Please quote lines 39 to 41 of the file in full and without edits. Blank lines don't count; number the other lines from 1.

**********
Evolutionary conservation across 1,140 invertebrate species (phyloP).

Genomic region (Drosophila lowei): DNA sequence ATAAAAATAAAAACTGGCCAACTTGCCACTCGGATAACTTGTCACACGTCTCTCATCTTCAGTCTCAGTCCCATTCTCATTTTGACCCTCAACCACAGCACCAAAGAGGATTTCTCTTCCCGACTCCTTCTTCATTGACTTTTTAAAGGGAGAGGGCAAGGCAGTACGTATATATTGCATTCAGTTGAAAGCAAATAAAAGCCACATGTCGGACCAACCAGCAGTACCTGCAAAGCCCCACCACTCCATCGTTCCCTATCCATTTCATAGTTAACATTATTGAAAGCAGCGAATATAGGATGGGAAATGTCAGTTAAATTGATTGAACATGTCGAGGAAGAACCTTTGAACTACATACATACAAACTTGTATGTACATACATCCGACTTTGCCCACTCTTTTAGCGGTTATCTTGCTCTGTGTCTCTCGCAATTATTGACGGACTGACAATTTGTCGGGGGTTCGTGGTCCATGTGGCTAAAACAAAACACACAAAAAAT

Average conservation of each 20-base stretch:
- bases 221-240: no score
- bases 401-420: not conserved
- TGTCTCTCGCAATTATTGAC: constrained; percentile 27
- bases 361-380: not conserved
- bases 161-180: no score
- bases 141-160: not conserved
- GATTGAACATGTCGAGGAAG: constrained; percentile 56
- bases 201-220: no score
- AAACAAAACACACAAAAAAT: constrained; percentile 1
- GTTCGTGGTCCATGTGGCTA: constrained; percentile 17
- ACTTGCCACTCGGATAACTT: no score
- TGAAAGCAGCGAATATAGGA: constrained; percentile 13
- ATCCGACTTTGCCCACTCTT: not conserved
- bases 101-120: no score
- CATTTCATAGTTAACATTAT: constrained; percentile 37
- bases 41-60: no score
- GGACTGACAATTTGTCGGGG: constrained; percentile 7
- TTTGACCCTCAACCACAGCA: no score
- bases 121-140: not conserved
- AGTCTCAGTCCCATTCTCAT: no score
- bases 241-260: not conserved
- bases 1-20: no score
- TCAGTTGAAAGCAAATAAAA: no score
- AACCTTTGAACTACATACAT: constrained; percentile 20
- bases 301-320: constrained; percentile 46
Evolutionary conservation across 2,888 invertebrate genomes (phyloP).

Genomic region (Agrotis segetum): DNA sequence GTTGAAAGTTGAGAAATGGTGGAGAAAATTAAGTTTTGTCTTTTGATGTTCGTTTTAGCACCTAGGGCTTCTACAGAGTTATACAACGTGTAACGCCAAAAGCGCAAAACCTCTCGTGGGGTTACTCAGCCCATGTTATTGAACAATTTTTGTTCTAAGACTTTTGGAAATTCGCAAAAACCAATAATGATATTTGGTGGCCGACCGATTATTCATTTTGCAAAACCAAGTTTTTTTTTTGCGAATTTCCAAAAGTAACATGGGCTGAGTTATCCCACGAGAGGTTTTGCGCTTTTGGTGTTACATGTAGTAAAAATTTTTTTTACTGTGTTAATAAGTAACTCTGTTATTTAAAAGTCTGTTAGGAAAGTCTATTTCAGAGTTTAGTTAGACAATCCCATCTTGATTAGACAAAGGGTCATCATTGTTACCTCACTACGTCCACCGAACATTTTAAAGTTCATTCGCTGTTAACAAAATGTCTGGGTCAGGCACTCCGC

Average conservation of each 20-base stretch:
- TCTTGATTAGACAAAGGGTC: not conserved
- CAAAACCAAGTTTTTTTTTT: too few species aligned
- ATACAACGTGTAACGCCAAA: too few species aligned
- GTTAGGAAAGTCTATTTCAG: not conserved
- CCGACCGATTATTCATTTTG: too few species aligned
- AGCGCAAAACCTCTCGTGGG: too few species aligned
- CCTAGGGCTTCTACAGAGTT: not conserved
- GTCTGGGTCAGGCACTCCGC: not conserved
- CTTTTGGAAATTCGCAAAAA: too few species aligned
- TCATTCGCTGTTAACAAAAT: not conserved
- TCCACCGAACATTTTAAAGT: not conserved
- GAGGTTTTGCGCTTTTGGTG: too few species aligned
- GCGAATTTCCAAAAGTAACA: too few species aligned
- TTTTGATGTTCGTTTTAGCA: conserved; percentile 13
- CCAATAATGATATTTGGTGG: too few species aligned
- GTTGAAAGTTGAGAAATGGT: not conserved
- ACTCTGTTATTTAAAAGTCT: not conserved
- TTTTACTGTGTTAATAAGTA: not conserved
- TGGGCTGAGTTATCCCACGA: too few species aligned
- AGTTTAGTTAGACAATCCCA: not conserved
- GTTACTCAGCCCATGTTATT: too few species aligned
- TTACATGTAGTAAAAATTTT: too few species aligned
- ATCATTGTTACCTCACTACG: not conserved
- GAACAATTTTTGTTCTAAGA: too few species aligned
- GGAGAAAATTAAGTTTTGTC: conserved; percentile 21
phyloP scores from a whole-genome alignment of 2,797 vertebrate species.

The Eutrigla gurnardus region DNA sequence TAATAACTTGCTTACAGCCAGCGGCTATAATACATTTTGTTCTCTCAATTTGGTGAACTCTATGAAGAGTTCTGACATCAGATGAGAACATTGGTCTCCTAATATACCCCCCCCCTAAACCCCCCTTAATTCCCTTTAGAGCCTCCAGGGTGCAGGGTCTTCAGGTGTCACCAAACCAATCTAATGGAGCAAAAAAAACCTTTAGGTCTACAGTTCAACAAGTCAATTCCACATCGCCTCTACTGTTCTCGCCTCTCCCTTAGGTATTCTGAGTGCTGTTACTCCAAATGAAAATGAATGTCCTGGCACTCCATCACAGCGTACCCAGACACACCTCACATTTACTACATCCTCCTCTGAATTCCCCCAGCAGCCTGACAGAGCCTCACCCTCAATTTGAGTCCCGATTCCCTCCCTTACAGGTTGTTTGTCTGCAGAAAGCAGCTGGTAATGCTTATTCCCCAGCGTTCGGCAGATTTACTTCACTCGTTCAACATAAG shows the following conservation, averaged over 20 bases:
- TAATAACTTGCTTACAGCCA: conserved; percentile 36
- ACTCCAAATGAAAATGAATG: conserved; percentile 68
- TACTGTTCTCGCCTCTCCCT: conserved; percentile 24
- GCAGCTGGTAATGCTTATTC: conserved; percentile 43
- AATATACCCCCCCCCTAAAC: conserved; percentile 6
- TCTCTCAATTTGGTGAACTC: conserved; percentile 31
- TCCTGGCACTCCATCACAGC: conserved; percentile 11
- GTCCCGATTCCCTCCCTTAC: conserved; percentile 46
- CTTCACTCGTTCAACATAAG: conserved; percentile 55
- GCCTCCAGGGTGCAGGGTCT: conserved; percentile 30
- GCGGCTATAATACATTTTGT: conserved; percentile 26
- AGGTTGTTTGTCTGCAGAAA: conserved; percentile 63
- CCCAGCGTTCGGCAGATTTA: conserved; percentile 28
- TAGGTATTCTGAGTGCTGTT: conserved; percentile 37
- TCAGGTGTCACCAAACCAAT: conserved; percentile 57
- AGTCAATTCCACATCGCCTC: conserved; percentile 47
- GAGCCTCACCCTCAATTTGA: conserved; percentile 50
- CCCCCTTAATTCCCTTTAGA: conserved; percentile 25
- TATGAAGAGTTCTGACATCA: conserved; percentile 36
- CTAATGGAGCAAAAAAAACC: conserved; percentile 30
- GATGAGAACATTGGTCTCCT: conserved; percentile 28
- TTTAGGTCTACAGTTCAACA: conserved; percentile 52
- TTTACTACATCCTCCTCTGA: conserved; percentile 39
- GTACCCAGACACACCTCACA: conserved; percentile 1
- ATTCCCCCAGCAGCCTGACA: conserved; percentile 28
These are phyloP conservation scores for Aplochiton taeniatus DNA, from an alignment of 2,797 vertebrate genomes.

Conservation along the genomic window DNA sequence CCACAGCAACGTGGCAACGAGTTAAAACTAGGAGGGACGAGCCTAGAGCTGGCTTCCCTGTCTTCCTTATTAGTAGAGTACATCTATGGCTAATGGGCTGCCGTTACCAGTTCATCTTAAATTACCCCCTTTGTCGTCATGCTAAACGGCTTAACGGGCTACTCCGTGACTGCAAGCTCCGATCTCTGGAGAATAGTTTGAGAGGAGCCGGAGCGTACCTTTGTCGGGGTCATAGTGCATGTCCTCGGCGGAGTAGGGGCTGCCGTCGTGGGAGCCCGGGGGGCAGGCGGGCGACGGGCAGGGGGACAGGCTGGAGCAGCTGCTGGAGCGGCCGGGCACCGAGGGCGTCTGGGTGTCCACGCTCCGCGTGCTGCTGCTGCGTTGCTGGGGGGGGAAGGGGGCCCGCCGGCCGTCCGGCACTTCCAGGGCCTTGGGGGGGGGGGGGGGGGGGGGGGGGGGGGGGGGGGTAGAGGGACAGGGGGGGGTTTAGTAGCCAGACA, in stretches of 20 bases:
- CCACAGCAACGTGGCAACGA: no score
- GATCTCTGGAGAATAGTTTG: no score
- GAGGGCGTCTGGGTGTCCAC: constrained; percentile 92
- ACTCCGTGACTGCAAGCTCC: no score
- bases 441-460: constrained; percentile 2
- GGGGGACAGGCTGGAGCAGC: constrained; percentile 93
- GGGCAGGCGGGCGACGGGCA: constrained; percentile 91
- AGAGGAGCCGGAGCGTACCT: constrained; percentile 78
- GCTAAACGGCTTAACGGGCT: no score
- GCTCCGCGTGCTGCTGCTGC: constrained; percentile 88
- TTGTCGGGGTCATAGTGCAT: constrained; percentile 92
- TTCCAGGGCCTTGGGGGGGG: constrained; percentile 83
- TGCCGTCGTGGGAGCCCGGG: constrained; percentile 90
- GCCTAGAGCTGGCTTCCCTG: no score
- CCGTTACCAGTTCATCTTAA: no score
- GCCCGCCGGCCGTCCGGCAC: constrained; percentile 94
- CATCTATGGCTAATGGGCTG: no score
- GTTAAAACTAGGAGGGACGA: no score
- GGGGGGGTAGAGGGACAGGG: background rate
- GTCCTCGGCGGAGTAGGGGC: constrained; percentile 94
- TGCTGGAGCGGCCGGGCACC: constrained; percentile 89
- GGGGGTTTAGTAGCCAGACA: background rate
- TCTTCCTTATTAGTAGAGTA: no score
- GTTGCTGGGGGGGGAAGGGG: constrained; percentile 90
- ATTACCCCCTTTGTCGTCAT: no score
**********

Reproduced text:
- GTCTGGGTCAGGCACTCCGC: not conserved
- CTTTTGGAAATTCGCAAAAA: too few species aligned
- TCATTCGCTGTTAACAAAAT: not conserved